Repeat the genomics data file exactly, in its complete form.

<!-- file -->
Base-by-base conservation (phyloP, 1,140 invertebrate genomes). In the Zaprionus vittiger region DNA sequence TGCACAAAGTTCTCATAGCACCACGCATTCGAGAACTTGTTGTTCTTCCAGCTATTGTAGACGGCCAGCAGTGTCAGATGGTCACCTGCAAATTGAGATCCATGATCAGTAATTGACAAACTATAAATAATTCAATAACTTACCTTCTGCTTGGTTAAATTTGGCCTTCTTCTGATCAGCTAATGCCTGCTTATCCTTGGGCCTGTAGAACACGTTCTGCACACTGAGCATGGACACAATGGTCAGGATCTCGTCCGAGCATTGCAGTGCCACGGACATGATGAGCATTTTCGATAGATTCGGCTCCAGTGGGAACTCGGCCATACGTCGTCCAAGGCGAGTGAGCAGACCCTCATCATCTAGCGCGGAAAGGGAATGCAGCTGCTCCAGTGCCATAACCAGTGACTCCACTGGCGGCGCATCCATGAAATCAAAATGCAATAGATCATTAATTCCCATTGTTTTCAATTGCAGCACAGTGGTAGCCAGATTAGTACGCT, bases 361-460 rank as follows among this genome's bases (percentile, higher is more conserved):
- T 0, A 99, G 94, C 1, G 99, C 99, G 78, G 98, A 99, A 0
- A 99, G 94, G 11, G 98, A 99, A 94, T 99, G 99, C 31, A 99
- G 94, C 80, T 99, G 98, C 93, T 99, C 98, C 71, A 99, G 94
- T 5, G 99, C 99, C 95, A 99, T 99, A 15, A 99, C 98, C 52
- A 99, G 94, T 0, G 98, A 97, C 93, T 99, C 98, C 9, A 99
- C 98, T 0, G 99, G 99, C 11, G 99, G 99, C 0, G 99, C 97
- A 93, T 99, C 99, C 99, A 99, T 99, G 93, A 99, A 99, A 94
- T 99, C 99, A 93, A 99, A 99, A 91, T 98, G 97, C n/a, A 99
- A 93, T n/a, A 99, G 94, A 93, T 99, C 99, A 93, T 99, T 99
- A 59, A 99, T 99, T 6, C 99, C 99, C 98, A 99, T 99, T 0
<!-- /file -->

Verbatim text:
Base-by-base conservation (phyloP, 1,140 invertebrate genomes). In the Zaprionus vittiger region DNA sequence TGCACAAAGTTCTCATAGCACCACGCATTCGAGAACTTGTTGTTCTTCCAGCTATTGTAGACGGCCAGCAGTGTCAGATGGTCACCTGCAAATTGAGATCCATGATCAGTAATTGACAAACTATAAATAATTCAATAACTTACCTTCTGCTTGGTTAAATTTGGCCTTCTTCTGATCAGCTAATGCCTGCTTATCCTTGGGCCTGTAGAACACGTTCTGCACACTGAGCATGGACACAATGGTCAGGATCTCGTCCGAGCATTGCAGTGCCACGGACATGATGAGCATTTTCGATAGATTCGGCTCCAGTGGGAACTCGGCCATACGTCGTCCAAGGCGAGTGAGCAGACCCTCATCATCTAGCGCGGAAAGGGAATGCAGCTGCTCCAGTGCCATAACCAGTGACTCCACTGGCGGCGCATCCATGAAATCAAAATGCAATAGATCATTAATTCCCATTGTTTTCAATTGCAGCACAGTGGTAGCCAGATTAGTACGCT, bases 361-460 rank as follows among this genome's bases (percentile, higher is more conserved):
- T 0, A 99, G 94, C 1, G 99, C 99, G 78, G 98, A 99, A 0
- A 99, G 94, G 11, G 98, A 99, A 94, T 99, G 99, C 31, A 99
- G 94, C 80, T 99, G 98, C 93, T 99, C 98, C 71, A 99, G 94
- T 5, G 99, C 99, C 95, A 99, T 99, A 15, A 99, C 98, C 52
- A 99, G 94, T 0, G 98, A 97, C 93, T 99, C 98, C 9, A 99
- C 98, T 0, G 99, G 99, C 11, G 99, G 99, C 0, G 99, C 97
- A 93, T 99, C 99, C 99, A 99, T 99, G 93, A 99, A 99, A 94
- T 99, C 99, A 93, A 99, A 99, A 91, T 98, G 97, C n/a, A 99
- A 93, T n/a, A 99, G 94, A 93, T 99, C 99, A 93, T 99, T 99
- A 59, A 99, T 99, T 6, C 99, C 99, C 98, A 99, T 99, T 0